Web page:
When I first saw Pretty Dead by Francesca Lia Block (HarperTeen) I didn’t even notice that vampire tooth… I know, I know – I should have, given the year of vampire books. But the candy-colors belied that detail for a second look. I like being fooled like that. It makes me think this vampire book is different. This one stands out. (And it’s Block! Of course it will stand out!)
The jacket photograph here is by Karen Pearson/Merge Left Reps (Pearson’s comment on shooting the photo) and the design is by Jennifer Heuer.
I like the title text with fonts fitting the words they depict. I’m not as sure about the placement, and do wonder about the little shape outlined in white on the tail of the P. I do not like it when a beautiful cover is cluttered up by quotes. Clearly somebody believed Cassandra Clare could convince someone to read Francesca Lia Block (what????).
Small negatives, though, in a cover that scores a hit with me.
(An aside, the cover depicted on Block’s website has a bigger mouth, and a black peppermint. This one is more effective. Kudos to the designers/marketers for the right choice)
This is another book where the whole book design is thoughtful, interesting and well integrated. I’d seen the cover online on Westerfeld’s website and thought it was good. Steampunk stuff is cool these days.
But when I ran across the book in a bookstore, I wanted to own it. As an object. The combination of metallic inks, with faux tarnish, and the many raised elements, combine to make a book cover that has to be seen in the hardcopy to be appreciated.
Leviathan by Scott Westerfeld (Simon Pulse) is designed by Sammy Yuen Jr. and illustrated by Keith Thompson. The map on the endpapers is fascinating. Many illustrations of various animals and objects meld to form a map of Europe in 1914. The colors are muted suitably to match the subject. I’d like to have a framed, mounted copy to hang in my house (see it here at a cartographers guild forum).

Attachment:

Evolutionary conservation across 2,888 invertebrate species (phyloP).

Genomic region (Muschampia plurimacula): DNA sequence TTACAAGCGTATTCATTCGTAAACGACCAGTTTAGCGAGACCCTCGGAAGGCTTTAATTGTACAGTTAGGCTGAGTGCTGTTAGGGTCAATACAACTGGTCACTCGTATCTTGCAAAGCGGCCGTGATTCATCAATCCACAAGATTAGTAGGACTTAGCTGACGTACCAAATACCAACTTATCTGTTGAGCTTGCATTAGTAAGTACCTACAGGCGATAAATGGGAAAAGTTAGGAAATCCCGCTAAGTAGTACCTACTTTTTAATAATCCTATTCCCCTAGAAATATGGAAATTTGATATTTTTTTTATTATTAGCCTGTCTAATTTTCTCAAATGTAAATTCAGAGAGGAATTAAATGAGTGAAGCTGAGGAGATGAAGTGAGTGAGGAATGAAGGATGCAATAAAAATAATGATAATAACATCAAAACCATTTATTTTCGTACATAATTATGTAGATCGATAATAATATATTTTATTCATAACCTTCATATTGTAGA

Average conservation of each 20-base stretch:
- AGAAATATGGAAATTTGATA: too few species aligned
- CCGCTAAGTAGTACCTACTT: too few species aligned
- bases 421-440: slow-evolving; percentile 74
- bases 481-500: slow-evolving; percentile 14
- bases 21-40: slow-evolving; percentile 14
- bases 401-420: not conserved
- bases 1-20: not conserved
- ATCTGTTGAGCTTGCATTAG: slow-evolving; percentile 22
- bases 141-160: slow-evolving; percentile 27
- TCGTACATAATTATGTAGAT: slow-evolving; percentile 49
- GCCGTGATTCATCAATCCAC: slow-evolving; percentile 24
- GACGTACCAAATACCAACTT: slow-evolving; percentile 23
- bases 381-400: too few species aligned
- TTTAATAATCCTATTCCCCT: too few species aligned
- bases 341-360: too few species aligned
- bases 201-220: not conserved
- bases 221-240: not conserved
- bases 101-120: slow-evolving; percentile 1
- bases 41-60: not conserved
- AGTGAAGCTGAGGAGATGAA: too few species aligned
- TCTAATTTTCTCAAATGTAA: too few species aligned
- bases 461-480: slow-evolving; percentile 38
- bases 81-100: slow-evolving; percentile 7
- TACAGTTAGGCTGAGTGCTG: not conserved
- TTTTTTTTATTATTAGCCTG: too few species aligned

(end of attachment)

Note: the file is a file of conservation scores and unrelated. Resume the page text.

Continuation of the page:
The layout of the pages is open and sprinkled with illustrations of various sizes.
A beautiful package for Westerfeld’s story.
The Monstrumologist: In 1888, twelve-year-old Will Henry chronicles his apprenticeship with Dr. Warthrop, a scientist who hunts and studies real-life monsters, as they discover and attempt to destroy a pod of Anthropophagi. Ages 14+. Reviews: 1, 2, 3, 4, 5, 6, 7. Book Trailer.
Pretty Dead: Beautiful vampire Charlotte finds herself slowly changing back into a human after the mysterious death of her best friend. Ages 14+. Reviews: 1, 2, 3, 4, 5, 6.
Leviathan: In an alternate 1914 Europe, fifteen-year-old Austrian Prince Alek, on the run from the Clanker Powers who are attempting to take over the globe using mechanical machinery, forms an uneasy alliance with Deryn who, disguised as a boy to join the British Air Service, is learning to fly genetically-engineered beasts. Ages 12+. Reviews: 1, 2, 3, 4, 5, 6, 7. Book Trailer.